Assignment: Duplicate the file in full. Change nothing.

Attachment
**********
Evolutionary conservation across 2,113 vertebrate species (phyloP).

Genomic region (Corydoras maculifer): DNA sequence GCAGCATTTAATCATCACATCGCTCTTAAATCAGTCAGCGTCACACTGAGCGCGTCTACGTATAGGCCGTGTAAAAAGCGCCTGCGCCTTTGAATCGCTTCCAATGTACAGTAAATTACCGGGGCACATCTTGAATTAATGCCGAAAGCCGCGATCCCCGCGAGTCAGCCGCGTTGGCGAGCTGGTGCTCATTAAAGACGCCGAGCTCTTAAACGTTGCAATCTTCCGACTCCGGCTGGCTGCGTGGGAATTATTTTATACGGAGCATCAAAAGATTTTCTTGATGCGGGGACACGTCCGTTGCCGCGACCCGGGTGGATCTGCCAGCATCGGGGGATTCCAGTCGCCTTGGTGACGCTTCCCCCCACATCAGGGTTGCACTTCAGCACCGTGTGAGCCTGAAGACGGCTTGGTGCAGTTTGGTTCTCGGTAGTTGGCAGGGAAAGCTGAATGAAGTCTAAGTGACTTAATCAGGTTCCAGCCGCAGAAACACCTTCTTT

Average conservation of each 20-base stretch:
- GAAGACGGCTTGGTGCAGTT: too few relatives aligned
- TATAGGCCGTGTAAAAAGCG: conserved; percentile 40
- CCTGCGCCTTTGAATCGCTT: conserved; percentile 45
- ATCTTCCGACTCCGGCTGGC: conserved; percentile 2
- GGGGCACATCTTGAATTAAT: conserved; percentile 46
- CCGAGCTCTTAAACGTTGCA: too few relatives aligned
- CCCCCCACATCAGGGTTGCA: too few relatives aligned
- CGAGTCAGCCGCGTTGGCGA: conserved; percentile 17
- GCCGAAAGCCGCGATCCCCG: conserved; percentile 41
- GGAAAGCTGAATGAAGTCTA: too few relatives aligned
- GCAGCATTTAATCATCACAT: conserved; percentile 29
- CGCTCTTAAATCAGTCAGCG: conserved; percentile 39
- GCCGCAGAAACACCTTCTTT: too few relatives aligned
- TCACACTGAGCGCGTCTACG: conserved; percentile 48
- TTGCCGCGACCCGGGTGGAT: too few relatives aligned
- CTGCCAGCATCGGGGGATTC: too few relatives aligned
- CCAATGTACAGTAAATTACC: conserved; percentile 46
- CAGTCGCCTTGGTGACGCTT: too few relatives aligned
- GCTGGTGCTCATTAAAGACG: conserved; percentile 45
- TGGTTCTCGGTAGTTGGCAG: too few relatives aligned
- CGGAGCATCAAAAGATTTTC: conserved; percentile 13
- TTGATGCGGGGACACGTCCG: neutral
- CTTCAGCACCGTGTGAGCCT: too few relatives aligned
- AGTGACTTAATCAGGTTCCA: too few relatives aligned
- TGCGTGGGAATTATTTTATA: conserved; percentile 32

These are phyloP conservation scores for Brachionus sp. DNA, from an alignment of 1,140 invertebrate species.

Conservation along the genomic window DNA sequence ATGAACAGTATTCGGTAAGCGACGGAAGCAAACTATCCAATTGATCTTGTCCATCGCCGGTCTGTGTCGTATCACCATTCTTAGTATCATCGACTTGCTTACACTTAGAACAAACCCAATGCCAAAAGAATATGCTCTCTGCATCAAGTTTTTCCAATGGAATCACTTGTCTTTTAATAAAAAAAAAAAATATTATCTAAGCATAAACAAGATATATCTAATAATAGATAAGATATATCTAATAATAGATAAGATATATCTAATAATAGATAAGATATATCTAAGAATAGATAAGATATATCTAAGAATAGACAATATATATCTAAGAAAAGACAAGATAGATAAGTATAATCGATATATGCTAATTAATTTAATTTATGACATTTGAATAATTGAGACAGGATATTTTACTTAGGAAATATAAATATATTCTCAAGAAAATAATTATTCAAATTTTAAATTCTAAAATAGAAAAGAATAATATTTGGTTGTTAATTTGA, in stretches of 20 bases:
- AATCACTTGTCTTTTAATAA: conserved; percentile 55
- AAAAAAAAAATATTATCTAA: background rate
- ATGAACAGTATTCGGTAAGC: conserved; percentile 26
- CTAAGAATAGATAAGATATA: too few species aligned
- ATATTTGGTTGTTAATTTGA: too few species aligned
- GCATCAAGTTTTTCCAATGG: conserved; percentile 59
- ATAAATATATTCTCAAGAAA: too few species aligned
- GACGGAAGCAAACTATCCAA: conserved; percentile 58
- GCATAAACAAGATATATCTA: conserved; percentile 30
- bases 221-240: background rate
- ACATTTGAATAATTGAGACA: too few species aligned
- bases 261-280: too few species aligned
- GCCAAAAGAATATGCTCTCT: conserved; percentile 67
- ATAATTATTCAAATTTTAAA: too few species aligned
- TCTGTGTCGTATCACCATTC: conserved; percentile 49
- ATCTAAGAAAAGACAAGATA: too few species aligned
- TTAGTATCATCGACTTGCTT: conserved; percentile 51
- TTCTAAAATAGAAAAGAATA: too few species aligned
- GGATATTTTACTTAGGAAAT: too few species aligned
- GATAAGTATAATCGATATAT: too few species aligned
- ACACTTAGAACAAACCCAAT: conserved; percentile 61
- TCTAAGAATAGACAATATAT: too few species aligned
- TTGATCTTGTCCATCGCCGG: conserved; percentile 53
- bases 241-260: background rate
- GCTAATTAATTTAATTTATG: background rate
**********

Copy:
Evolutionary conservation across 2,113 vertebrate species (phyloP).

Genomic region (Corydoras maculifer): DNA sequence GCAGCATTTAATCATCACATCGCTCTTAAATCAGTCAGCGTCACACTGAGCGCGTCTACGTATAGGCCGTGTAAAAAGCGCCTGCGCCTTTGAATCGCTTCCAATGTACAGTAAATTACCGGGGCACATCTTGAATTAATGCCGAAAGCCGCGATCCCCGCGAGTCAGCCGCGTTGGCGAGCTGGTGCTCATTAAAGACGCCGAGCTCTTAAACGTTGCAATCTTCCGACTCCGGCTGGCTGCGTGGGAATTATTTTATACGGAGCATCAAAAGATTTTCTTGATGCGGGGACACGTCCGTTGCCGCGACCCGGGTGGATCTGCCAGCATCGGGGGATTCCAGTCGCCTTGGTGACGCTTCCCCCCACATCAGGGTTGCACTTCAGCACCGTGTGAGCCTGAAGACGGCTTGGTGCAGTTTGGTTCTCGGTAGTTGGCAGGGAAAGCTGAATGAAGTCTAAGTGACTTAATCAGGTTCCAGCCGCAGAAACACCTTCTTT

Average conservation of each 20-base stretch:
- GAAGACGGCTTGGTGCAGTT: too few relatives aligned
- TATAGGCCGTGTAAAAAGCG: conserved; percentile 40
- CCTGCGCCTTTGAATCGCTT: conserved; percentile 45
- ATCTTCCGACTCCGGCTGGC: conserved; percentile 2
- GGGGCACATCTTGAATTAAT: conserved; percentile 46
- CCGAGCTCTTAAACGTTGCA: too few relatives aligned
- CCCCCCACATCAGGGTTGCA: too few relatives aligned
- CGAGTCAGCCGCGTTGGCGA: conserved; percentile 17
- GCCGAAAGCCGCGATCCCCG: conserved; percentile 41
- GGAAAGCTGAATGAAGTCTA: too few relatives aligned
- GCAGCATTTAATCATCACAT: conserved; percentile 29
- CGCTCTTAAATCAGTCAGCG: conserved; percentile 39
- GCCGCAGAAACACCTTCTTT: too few relatives aligned
- TCACACTGAGCGCGTCTACG: conserved; percentile 48
- TTGCCGCGACCCGGGTGGAT: too few relatives aligned
- CTGCCAGCATCGGGGGATTC: too few relatives aligned
- CCAATGTACAGTAAATTACC: conserved; percentile 46
- CAGTCGCCTTGGTGACGCTT: too few relatives aligned
- GCTGGTGCTCATTAAAGACG: conserved; percentile 45
- TGGTTCTCGGTAGTTGGCAG: too few relatives aligned
- CGGAGCATCAAAAGATTTTC: conserved; percentile 13
- TTGATGCGGGGACACGTCCG: neutral
- CTTCAGCACCGTGTGAGCCT: too few relatives aligned
- AGTGACTTAATCAGGTTCCA: too few relatives aligned
- TGCGTGGGAATTATTTTATA: conserved; percentile 32

These are phyloP conservation scores for Brachionus sp. DNA, from an alignment of 1,140 invertebrate species.

Conservation along the genomic window DNA sequence ATGAACAGTATTCGGTAAGCGACGGAAGCAAACTATCCAATTGATCTTGTCCATCGCCGGTCTGTGTCGTATCACCATTCTTAGTATCATCGACTTGCTTACACTTAGAACAAACCCAATGCCAAAAGAATATGCTCTCTGCATCAAGTTTTTCCAATGGAATCACTTGTCTTTTAATAAAAAAAAAAAATATTATCTAAGCATAAACAAGATATATCTAATAATAGATAAGATATATCTAATAATAGATAAGATATATCTAATAATAGATAAGATATATCTAAGAATAGATAAGATATATCTAAGAATAGACAATATATATCTAAGAAAAGACAAGATAGATAAGTATAATCGATATATGCTAATTAATTTAATTTATGACATTTGAATAATTGAGACAGGATATTTTACTTAGGAAATATAAATATATTCTCAAGAAAATAATTATTCAAATTTTAAATTCTAAAATAGAAAAGAATAATATTTGGTTGTTAATTTGA, in stretches of 20 bases:
- AATCACTTGTCTTTTAATAA: conserved; percentile 55
- AAAAAAAAAATATTATCTAA: background rate
- ATGAACAGTATTCGGTAAGC: conserved; percentile 26
- CTAAGAATAGATAAGATATA: too few species aligned
- ATATTTGGTTGTTAATTTGA: too few species aligned
- GCATCAAGTTTTTCCAATGG: conserved; percentile 59
- ATAAATATATTCTCAAGAAA: too few species aligned
- GACGGAAGCAAACTATCCAA: conserved; percentile 58
- GCATAAACAAGATATATCTA: conserved; percentile 30
- bases 221-240: background rate
- ACATTTGAATAATTGAGACA: too few species aligned
- bases 261-280: too few species aligned
- GCCAAAAGAATATGCTCTCT: conserved; percentile 67
- ATAATTATTCAAATTTTAAA: too few species aligned
- TCTGTGTCGTATCACCATTC: conserved; percentile 49
- ATCTAAGAAAAGACAAGATA: too few species aligned
- TTAGTATCATCGACTTGCTT: conserved; percentile 51
- TTCTAAAATAGAAAAGAATA: too few species aligned
- GGATATTTTACTTAGGAAAT: too few species aligned
- GATAAGTATAATCGATATAT: too few species aligned
- ACACTTAGAACAAACCCAAT: conserved; percentile 61
- TCTAAGAATAGACAATATAT: too few species aligned
- TTGATCTTGTCCATCGCCGG: conserved; percentile 53
- bases 241-260: background rate
- GCTAATTAATTTAATTTATG: background rate